The JNLWD has funded development of an "unmanned platform" to "spray liquid payloads" by remote control at the Southwest Research Institute (SwRI). According to Davison,

SwRI engineers developed a computer-controlled unmanned powered Para foil (UPP) equipped with a payload that dispenses liquid spray while in flight. Developed for the Marine Corps Non-Lethal Directorate, the system is intended to provide non-lethal crowd control options for the U.S. military. The UPP was fitted with a pan-tilt camera to continually locate the impact point of the liquid spray. Using computer-assisted flight modes and the camera image, a remote operator can direct the UPP over a target at low altitude and release the spray.

Similarly, Raytheon was "tasked" with "assessing the feasibility" of delivering "non-lethal" payloads, including chemical agents from its Extended Range Guided Munition. Another "major recommendation" was for "further development of unmanned vehicles to deliver 'non-lethal' weapons including chemical agents at long distance with greater accuracy," Davison reports.

Just this week, The Guardian reported a new "tool" appeared in the Pentagon's "non-lethal" weapons arsenal. The U.S. Army's XM1063 155mm howitzer launched projectile is capable of scattering "152 small non-explosive submunitions over a 1-hectare area; as each parachutes down, it sprays a chemical agent."

Designed by major corporate grifter General Dynamics for the U.S. Army's Armament Research, Development and Engineering Center (ARDEC) at Picatinny Arsenal, the XM1063 is touted as the latest in a series of "non-lethals" which will "'suppress' people without harming them."

The Guardian reports,

Testing of the XM1063 was completed successfully last year and it is due for low-rate production from 2009. Ardec says that the production decision is on hold awaiting further direction from the program manager. It seems the decision on whether to enter a new age of chemical warfare now rests with the military rather then civilians. Unless put under pressure, the US Army seems unlikely to give any details of what's in the surprise package until it is used. And maybe not even then. (David Hambling, "U.S. Weapons Research Is Raising a Stink," The Guardian, July 10, 2008)

As we have seen in this outline, there is no question that research into these appalling weapons systems will continue. The Defense Science Board (DSB), which advises the Pentagon on science and technology issues, have recommended that work on "non-lethal" weapons--including so-called "calmatives"--move forward.

In 2004, the DSB concluded that "Applications of biological, chemical or electromagnetic radiation effects on humans should be pursued." Davison notes that in the section on "strategic payload concepts" the report states:

* Calmatives might be considered to deal with otherwise difficult situations in which neutralizing individuals could enable ultimate mission success
* The principle technical issue is the balance between effectiveness (i.e., the targets are truly "calmed") and margins of safety (i.e., avoiding overexposure and resulting fatalities of neutral bystanders)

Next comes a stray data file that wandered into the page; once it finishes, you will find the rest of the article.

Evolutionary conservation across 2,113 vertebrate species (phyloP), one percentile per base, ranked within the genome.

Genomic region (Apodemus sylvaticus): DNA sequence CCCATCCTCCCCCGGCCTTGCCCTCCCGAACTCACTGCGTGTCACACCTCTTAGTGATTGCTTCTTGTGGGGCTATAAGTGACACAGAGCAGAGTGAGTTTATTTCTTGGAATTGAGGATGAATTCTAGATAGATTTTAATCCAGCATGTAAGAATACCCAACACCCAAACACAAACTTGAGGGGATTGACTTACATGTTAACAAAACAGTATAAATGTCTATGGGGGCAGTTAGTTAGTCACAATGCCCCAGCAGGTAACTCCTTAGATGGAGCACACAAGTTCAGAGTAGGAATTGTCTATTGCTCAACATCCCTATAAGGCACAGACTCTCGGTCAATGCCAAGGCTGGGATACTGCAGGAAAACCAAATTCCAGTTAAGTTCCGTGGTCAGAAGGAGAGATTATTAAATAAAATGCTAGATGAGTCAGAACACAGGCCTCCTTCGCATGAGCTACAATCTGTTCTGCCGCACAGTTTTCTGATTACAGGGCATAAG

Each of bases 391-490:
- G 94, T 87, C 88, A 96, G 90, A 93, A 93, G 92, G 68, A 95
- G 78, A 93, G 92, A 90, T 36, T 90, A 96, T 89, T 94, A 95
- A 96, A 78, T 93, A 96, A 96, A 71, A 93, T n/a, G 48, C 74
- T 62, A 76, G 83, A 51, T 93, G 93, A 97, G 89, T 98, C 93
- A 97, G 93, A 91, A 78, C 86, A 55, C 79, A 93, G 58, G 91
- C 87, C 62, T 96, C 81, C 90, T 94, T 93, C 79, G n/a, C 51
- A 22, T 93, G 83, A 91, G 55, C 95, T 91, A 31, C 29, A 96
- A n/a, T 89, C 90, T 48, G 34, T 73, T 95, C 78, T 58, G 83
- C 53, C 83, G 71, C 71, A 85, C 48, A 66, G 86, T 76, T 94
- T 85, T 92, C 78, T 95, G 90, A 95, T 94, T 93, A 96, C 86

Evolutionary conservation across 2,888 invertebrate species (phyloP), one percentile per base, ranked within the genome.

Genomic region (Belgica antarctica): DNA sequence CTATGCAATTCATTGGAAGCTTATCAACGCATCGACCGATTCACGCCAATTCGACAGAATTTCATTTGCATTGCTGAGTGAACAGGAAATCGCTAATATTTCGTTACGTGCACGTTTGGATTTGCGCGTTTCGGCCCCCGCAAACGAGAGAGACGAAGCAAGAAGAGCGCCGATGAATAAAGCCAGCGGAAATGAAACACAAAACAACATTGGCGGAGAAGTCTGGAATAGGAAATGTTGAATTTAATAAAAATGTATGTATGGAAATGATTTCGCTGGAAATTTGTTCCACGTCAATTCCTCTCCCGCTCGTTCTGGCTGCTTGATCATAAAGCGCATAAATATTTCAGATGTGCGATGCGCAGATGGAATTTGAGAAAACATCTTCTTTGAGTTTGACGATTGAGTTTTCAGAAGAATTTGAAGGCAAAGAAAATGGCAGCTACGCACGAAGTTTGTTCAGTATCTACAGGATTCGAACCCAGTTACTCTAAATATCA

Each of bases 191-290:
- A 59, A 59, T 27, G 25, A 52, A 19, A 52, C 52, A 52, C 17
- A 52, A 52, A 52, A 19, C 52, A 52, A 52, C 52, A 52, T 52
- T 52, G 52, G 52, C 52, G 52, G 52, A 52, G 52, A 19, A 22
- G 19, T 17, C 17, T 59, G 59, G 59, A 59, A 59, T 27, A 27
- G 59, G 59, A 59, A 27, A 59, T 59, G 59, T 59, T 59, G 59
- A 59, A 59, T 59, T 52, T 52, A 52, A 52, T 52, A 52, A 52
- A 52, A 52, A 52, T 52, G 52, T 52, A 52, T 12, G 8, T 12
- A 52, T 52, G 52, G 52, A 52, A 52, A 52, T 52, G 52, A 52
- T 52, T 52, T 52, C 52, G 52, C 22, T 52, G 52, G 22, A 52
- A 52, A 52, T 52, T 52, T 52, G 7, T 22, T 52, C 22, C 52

* The treaty implications are significant

But as with other treaties to which the U.S. is a signatory, notably the Geneva Conventions, the U.N. Convention Against Torture and the now-renounced Anti-Ballistic Missile Treaty, "national security," in the Orwellian sense understood by the United States, always trumps human rights and the rule of law.

The democratic Republic which most Americans have long-cherished is rapidly falling by the wayside as economic crisis, endless wars and ecological collapse fuel moves by the U.S. ruling class to complete constructing their corporatist police state. It within this context, that "calmatives" and other "non-lethal" weapons technologies arise: both as metaphor and method for an ever-more sinister rebranding of fascism.

Tuesday, July 8, 2008

"Non-Lethal" Weapons: Where Science and Technology Service Repression

Acoustic microwave armaments? Laser induced plasma channels? Vortex ring guns? Are these high-tech MacGuffins spiffing-up the latest Hollywood near-future thriller? Regrettably, no. Welcome to the twisted world of "non-lethal" weapons research brought to you by the "fun" folks at the Pentagon's Joint Non-Lethal Weapons Directorate (JNLWD).

Like a newborn's proud parents, the JNLWD is heralding the successful phase two testing of Raytheon's Active Denial System (ADS), a directed energy weapon used for "crowd control." Known for its "goodbye effect," it functions as a primitive, though highly-effective "pain ray" by heating the skin to around 130 degrees F.

According to a blurb on the JNLWD website, the ADS is "helping to fill the gap between the 'shout' and 'shoot' alternatives faced by our troops." ADS "represented the first integration of the key technology elements such as the millimeter wave source, cooling system, and antenna, among other things." With a range of some 550 yards, the ADS can penetrate clothing. Its effects have been described by test subjects as "excruciating."